Charles Bukowski | not anymore | no baby | do look out the door | just like the old days

(To download my songs to your computer - right-click on the link and choose "save link as" from the menu - on the mac you would control-click on the link.)

Sacred Cow (2002)

picture Sacred Cow

"Sacred Cow" (2002)

Song downloads from Sacred Cow:

Beautiful Slave | Sugar Headache

(To download my songs to your computer - right-click on the link and choose "save link as" from the menu - on the mac you would control-click on the link.)

Group - Weeds (aka Weeds Peterson)
George Beasley - bass
Anthony Houston - drums
Michael McDaeth - guitar, vocals
All Hail the Coming of Weeds (2004)

Weeds Peterson

All Hail the Coming of Weeds

Weeds Peterson's third album All Hail... like their previous effort Fat wasn't officially released but is now available digitally. The boys punch it out as usual; see We're Anonymous or Death by Suicide.

Edie, in Issue 12 of Dig this Real says,"'All Hail the Coming of Weeds', is above exceptional."

Fat (1995)

Weeds Peterson


Press for Weeds

"Weeds Peterson second release, titled "Fat" delivers in a big way. It's crisp poignant lyrics mesh with tight beats to deliver a sound which will be hopelessly categorized as "alternative." In reality, it goes far beyond most of the wind-up toy bands saturating this market.

Michael McDaeth is the poet songwriter, and emotional heart of the band. His songs and gutsy vocals give fathoms of depth to Weeds sound. McDaeth combines the grit and wit in his voice like adding a new instrument. Seamlessly mastered together by bassist and producer, George Beasley, Weeds focuses on the lyrical melodies provided by McDaeth..." -- The University Reporter -- Seattle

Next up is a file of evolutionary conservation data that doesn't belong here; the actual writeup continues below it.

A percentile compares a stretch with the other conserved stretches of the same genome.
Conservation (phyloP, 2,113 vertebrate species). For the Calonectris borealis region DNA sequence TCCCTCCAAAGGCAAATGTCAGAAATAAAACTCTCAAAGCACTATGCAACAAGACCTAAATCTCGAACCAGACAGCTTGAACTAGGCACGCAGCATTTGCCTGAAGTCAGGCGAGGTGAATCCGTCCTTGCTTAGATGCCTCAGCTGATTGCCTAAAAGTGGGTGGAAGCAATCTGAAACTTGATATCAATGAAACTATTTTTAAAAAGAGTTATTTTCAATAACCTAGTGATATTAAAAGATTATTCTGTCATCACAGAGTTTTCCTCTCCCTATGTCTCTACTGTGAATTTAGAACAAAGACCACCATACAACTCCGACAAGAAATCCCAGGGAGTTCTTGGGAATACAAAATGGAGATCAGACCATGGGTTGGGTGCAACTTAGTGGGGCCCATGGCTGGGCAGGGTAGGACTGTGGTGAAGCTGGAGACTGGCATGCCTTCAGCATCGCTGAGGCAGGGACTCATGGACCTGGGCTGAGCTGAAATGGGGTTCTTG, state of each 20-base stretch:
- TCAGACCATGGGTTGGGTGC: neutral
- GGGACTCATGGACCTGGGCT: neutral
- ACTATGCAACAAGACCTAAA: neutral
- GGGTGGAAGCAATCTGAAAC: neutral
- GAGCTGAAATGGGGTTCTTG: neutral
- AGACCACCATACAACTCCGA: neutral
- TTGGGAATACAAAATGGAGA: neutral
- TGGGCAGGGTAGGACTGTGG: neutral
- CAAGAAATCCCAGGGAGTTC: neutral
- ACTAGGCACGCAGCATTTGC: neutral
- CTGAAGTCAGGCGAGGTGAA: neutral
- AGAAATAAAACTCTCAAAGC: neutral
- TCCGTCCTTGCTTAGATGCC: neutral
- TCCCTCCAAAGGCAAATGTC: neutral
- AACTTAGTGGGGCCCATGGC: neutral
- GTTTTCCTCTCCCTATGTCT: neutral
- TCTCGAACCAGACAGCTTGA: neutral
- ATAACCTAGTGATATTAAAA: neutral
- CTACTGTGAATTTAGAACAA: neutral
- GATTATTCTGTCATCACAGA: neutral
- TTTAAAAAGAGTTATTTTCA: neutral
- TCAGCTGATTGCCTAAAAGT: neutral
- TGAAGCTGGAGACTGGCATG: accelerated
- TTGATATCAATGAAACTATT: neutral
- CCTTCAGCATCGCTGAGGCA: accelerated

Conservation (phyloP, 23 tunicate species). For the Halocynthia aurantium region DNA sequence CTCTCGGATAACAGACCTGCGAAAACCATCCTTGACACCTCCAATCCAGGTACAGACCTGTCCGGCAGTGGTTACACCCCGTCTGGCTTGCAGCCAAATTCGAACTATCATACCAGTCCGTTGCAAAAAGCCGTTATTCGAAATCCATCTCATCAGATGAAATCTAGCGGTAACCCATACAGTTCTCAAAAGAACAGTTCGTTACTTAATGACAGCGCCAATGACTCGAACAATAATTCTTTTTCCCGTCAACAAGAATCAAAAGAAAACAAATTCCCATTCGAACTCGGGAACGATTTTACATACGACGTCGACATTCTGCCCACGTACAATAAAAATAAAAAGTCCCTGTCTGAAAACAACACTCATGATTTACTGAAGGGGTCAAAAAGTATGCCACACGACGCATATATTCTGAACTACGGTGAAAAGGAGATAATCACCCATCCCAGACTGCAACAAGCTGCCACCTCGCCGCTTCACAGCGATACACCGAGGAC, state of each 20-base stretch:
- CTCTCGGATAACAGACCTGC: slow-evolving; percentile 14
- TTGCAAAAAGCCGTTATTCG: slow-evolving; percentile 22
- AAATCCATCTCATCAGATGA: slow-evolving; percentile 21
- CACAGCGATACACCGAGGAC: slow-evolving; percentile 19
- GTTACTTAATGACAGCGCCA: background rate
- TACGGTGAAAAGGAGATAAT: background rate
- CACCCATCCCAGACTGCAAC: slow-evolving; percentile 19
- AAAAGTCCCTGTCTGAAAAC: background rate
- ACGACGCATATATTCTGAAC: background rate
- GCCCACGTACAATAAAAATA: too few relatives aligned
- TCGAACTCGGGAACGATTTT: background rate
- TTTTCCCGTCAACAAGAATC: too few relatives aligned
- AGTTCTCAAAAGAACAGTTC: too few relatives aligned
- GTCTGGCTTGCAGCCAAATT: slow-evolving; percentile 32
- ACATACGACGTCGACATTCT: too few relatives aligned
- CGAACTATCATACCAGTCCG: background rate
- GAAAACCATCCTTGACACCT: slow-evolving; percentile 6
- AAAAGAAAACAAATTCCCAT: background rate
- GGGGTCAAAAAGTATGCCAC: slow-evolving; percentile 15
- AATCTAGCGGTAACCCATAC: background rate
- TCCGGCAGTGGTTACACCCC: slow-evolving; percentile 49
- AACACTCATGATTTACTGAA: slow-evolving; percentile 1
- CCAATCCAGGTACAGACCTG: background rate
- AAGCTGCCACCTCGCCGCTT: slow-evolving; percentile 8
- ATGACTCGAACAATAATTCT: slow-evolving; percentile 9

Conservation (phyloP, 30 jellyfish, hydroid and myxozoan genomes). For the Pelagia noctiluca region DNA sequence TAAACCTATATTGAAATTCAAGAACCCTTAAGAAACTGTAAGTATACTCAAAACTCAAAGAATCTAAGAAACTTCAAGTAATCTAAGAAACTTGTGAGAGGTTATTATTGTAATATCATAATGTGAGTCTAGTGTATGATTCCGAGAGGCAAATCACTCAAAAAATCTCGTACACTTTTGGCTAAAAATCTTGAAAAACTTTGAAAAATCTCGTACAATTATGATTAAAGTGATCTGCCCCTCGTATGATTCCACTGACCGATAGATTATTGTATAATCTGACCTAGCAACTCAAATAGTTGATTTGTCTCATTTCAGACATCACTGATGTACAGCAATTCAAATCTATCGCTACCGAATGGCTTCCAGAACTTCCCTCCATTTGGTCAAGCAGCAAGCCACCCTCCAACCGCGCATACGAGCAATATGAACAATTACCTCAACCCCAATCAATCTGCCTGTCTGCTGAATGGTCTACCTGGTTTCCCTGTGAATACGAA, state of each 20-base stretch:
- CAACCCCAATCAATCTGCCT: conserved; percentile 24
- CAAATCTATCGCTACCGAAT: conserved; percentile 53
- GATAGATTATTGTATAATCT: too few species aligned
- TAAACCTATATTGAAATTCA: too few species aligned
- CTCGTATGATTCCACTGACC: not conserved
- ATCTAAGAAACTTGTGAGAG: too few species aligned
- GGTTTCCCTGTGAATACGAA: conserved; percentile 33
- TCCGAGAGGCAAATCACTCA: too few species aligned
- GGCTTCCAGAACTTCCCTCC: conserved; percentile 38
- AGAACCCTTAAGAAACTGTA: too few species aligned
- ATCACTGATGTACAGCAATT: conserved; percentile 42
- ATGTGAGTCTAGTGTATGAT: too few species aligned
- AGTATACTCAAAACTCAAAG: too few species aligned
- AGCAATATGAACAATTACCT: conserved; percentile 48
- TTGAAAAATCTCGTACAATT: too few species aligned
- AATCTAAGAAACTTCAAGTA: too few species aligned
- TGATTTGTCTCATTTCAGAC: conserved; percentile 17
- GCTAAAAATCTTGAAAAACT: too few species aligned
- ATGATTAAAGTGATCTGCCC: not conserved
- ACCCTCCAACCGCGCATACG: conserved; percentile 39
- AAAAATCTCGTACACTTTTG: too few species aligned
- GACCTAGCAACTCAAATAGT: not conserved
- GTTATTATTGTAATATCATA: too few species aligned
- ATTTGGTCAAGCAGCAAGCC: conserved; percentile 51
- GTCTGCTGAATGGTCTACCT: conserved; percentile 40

"Lead singer/songwriter Michael McDaeth's incredible voicings on these songs push it over the top and kicks this genre back to where it should be. There is not one clam on this CD. Their controlled energy is enough to power all the lights in their home city of Seattle.

Every song has great lyrics, a hook that snags your jaw as if you were a spawning salmon caught unaware and has the bonus of a variety of intrumental virtuosity that never ball hogs. George Beasley is both a talented bass player and a fucking genius at mixing. Anthony Houston's drum work hits your solar plexus with wanton thuds and yet can be as subtle as a heartbeat. They are one of those bands that makes your mouth water at the prospect of hearing them live.

They actually do sound live on this CD in every sense of the word - vital, hard breathing, fresh, pulsepounding, active, real and alert. With so many zombie-like pretenders picking up guitars and spitting out gnarly nonsense, it's quite a treat to hear living flesh and blood guys dispensing the genuine article." -- CAKE Magazine --

Turn You Away (1994)

Weeds Peterson

Turn You Away


"This little classic is going to take some digging to find and once again, I think you will find it worth the search. Popping hooks, yes. Grungy edges, they got 'em. Tunes? Oh yeah. Lyrics? Amazing. But what distinguishes this trio from everybody else on the Pacific Coast (or anywhere else for that matter) is their exquisitely casual attention to detail. Harmonicas waft bluesy smoke through a grungy tune. The sorrowful sweet thread of a mandolin weaves through a pop ballad. And in spite of the folk/grunge bent their instrumental skills shine like a handful of jewels dropped by hasty pirates on the sand of some faraway island.

My suspicion is that these guys can grind you to a pulp live, kind of like Heatmiser mixed with Nirvana and tossed lightly with a bit of Dylan. It will be a real treat when they hit town.